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Comfort and Joy
By FERN MICHAELS Marie Bostwick Cathy Lamb Deborah J. Wolf
ZEBRA BOOKS Copyright © 2007 Kensington Publishing Corp.
All right reserved.
Chapter One Angel Mary Clare Bradford, Angie to her friends, looked over at her assistant, who was stacking rolls of colored ribbon onto spindles. Satisfied that the rolls of ribbon were aligned to match the spindles of wrapping paper, she turned away to survey her domain.
The thirty-foot-by-thirty-foot room with its own lavatory was neat as a pin because Angie Bradford was a tidy person. The room she and her assistant, Bess Kelly, were standing in was known as the Eagle Department Store gift wrap department.
Eva Bradford, Angie's mother, had a lifetime lease on this very room, thanks to retired owner Angus Eagle, something that rankled the current young department store head, Josh Eagle, Angus's heir.
Angie and Josh had gone to the mat via the legal system on several occasions. Josh wanted the lease canceled so he could open a safari clothing department. He claimed the paltry, three-hundred-dollar-a-month rent Angie paid for the gift wrap space was depriving the Eagle Department Store of serious revenue. Another set of legal papers claimed his father had not been of sound mind when he signed the ridiculous lifetime lease.
Angie countered with a startling video of Angus playing tennis and being interviewed by the New York Times talking about politics and his philanthropic endeavors on the very day he signed the lifetime lease. In a separate filing, Angie charged Josh Eagle was a bully, and presented sworn testimony that he repeatedly turned off the electricity in the gift shop as well as the water in the lavatory just to harass her. On occasion the heat and air conditioning were also turned off. Usually on the coldest and hottest days of the year.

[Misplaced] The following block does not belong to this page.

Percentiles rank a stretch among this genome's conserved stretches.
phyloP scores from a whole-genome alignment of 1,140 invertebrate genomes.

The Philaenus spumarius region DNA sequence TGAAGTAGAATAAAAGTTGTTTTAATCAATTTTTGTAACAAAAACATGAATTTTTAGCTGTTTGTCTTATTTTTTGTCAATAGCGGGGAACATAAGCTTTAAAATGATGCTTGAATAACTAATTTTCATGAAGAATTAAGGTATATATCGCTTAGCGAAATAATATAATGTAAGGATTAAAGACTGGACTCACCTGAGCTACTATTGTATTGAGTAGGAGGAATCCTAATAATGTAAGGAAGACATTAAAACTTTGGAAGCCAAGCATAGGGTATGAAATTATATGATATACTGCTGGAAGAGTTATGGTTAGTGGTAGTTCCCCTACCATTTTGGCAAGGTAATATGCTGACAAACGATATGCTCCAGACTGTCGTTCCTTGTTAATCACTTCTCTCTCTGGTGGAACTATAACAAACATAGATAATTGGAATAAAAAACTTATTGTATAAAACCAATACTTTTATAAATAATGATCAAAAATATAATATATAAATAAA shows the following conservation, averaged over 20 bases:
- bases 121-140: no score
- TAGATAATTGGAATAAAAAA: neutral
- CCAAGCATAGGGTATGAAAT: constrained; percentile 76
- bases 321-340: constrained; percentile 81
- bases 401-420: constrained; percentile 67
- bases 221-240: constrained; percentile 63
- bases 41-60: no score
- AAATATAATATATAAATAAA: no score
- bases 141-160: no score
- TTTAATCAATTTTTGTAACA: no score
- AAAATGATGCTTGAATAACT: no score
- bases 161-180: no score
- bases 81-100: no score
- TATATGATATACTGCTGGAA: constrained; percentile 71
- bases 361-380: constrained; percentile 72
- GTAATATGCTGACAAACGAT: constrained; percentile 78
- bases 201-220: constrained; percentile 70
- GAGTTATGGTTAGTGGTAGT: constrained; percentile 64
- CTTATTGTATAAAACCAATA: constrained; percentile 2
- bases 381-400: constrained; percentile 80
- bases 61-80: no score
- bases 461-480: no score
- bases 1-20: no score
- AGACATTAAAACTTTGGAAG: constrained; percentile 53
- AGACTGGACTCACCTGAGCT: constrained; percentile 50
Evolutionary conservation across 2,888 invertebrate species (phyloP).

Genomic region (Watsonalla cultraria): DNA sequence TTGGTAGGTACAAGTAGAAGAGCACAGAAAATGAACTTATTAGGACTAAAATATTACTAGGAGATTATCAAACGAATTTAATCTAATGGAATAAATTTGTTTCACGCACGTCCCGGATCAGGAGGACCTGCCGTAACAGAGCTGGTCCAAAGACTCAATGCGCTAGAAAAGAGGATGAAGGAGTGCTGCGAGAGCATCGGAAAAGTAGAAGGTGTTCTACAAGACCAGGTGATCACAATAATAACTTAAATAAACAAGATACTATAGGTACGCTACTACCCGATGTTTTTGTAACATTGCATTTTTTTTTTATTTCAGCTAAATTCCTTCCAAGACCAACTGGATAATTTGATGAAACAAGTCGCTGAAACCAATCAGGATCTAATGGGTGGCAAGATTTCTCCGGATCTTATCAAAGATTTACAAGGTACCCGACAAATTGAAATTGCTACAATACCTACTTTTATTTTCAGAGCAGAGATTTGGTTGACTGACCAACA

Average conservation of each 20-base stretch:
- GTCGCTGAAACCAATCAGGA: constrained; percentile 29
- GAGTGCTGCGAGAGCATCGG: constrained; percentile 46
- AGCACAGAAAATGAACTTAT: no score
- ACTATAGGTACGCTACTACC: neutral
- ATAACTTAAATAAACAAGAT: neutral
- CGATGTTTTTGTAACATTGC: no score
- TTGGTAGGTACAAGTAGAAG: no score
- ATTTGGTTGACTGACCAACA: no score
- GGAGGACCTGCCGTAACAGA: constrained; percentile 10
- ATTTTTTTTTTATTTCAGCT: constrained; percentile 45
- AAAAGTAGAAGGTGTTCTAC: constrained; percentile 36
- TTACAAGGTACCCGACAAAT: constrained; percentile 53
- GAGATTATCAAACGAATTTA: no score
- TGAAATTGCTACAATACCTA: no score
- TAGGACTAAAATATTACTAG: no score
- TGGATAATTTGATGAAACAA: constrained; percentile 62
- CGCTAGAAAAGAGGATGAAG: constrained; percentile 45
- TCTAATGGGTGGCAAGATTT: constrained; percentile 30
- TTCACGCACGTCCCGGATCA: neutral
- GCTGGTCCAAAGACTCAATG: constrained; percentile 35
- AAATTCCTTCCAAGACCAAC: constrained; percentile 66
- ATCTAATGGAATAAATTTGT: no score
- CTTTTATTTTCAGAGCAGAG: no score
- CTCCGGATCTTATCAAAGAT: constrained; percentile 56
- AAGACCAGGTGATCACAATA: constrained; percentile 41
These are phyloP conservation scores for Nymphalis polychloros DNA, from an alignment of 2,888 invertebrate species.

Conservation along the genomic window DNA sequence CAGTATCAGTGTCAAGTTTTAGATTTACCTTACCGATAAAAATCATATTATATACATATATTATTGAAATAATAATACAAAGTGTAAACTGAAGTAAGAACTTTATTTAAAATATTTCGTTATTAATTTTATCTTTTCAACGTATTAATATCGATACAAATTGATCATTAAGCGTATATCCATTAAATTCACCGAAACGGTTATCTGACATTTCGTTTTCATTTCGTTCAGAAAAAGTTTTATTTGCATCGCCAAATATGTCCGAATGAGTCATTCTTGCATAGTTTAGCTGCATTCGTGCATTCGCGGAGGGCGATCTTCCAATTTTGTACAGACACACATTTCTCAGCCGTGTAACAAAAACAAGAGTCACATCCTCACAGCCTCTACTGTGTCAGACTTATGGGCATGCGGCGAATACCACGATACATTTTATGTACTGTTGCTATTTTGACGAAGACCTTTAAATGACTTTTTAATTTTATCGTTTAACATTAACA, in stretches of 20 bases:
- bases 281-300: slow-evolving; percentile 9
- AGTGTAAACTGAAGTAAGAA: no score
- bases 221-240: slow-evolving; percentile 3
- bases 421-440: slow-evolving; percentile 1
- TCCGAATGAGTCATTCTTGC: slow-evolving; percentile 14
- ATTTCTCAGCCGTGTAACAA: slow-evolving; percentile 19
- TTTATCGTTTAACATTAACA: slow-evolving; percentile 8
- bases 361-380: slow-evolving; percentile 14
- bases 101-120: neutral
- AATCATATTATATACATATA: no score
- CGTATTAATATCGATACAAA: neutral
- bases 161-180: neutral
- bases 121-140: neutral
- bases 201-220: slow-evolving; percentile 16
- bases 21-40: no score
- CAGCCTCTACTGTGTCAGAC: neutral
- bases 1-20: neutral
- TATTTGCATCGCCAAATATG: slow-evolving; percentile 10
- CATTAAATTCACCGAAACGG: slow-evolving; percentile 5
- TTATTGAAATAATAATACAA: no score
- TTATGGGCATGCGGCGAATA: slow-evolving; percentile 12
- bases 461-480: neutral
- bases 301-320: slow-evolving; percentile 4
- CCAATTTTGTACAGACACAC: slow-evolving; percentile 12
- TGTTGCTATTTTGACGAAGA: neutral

Josh retaliated by saying Angie should pay for the electricity, water, heat, and air-conditioning. He said there were no free lunches in the Eagle Department Store in Woodbridge, New Jersey.
Judge Atkins had glared at the two adversaries and barked his decision: Josh Eagle was not to step within 150 feet of the gift wrap department. Angie was to pay an additional thirty-dollars-a-month rent for the utilities, and a new heating unit was to be installed at Eagle's expense.
At that point the Eagle-Bradford war escalated to an all-time high, with both sides doing double-time to outwit the other. The present score was zip-zip.
"So, are you going to the store meeting or not?" Bess asked as she gathered up her purse and jacket.
"Nope. I don't work for Josh Eagle or this store. I work for my mother. I'm just renting space from Eagle's. It was toasty in here today, wasn't it?" Angie asked. It had been unseasonably cool for September.
Bess eyed her young employer and laughed. She'd worked for Eva Bradford for twelve years before Eva turned the business over to her daughter, 110 pounds of energy who was full of spit and vinegar, five years ago. Angie had jumped right into the business, played David to Josh's Goliath, and come out a winner. At least in Bess's eyes. With the Christmas season fast approaching, Bess knew in her gut that Josh Eagle would pull out all his big guns to try to get under Angie's skin and make her life so miserable she would give up and move out. She laughed silently. Josh Eagle didn't know the Angie Bradford she knew.
"Come on, boss, I'll walk you out to the parking lot. How's Eva today?"
Angie slipped into her jacket and hung her purse on her shoulder before she turned off the lights. She pressed a switch, and a colorful corrugated blind came down, totally covering the entrance to the gift wrap department. She waited a moment until she heard the sound of the lock slipping into place. She'd installed the sliding panel at her own expense, much to Josh Eagle's chagrin. She then locked the walkthrough door to the gift wrap department. Not just any old lock, this was a special lock that Josh Eagle couldn't open with the store's master keys. She'd also installed her own security system with the ADT firm. Josh had taken her to court on that one, too, and lost, with the judge saying Angie was protecting her investment and as long as she wasn't asking him to pay for her security, there was no problem. Back then the score had been one-zip.